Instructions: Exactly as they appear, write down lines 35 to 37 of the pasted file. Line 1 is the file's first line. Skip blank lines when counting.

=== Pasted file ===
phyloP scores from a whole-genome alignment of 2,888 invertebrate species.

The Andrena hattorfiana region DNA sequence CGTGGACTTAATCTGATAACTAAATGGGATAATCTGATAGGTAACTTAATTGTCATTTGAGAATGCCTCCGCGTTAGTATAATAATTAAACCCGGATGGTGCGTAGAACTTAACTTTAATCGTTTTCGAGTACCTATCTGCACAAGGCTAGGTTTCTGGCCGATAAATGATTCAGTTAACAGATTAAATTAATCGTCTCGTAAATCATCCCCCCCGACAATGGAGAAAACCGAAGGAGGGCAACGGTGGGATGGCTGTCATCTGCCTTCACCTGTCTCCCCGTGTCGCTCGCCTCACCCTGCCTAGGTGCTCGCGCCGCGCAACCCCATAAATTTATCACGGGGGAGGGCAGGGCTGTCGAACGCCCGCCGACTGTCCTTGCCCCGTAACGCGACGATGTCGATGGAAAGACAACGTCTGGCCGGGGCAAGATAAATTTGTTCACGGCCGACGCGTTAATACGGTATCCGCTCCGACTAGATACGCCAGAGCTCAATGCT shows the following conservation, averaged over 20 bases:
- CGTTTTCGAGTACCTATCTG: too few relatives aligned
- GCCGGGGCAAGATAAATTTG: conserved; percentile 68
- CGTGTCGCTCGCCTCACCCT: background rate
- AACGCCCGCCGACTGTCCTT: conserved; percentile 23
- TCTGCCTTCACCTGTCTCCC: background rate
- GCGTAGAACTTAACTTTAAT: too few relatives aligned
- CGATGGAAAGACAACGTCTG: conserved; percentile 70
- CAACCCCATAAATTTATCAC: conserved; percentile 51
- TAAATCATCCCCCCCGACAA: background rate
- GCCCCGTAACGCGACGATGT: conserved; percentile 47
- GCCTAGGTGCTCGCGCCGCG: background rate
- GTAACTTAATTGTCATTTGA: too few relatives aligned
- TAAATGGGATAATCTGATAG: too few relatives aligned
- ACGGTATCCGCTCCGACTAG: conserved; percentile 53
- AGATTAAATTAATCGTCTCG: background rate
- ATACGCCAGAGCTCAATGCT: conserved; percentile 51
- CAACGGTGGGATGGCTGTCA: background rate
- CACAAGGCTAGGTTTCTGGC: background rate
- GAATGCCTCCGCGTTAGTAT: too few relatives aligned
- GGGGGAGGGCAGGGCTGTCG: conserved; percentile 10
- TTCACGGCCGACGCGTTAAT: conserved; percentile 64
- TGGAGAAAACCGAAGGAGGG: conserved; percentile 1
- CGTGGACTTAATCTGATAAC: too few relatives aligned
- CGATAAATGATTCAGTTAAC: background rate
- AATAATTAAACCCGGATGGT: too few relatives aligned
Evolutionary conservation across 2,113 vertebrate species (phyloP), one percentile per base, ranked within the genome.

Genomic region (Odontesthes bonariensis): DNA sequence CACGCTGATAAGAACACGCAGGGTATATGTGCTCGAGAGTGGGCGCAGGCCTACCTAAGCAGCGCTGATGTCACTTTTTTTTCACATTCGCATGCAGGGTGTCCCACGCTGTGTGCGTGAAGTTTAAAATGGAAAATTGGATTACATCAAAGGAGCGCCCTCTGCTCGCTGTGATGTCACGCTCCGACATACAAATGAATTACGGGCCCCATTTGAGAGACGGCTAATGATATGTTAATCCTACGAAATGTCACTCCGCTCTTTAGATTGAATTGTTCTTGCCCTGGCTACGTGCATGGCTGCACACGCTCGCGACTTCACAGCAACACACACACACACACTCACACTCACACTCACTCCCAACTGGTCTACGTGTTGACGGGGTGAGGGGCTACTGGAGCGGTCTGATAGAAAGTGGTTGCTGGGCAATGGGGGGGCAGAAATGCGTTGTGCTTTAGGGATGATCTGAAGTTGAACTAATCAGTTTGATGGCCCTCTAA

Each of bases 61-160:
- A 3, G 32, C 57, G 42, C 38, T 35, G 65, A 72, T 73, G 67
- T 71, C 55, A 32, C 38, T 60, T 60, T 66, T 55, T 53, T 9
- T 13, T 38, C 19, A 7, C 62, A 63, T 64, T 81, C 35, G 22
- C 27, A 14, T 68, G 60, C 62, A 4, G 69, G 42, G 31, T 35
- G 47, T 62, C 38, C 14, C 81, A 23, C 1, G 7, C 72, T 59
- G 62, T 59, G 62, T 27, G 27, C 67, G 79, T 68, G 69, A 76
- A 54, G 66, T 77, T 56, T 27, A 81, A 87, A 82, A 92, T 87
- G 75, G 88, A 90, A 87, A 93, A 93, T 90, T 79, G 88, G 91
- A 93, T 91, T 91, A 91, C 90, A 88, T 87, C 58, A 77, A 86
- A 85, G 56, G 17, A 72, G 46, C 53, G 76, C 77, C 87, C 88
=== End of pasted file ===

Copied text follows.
- G 47, T 62, C 38, C 14, C 81, A 23, C 1, G 7, C 72, T 59
- G 62, T 59, G 62, T 27, G 27, C 67, G 79, T 68, G 69, A 76
- A 54, G 66, T 77, T 56, T 27, A 81, A 87, A 82, A 92, T 87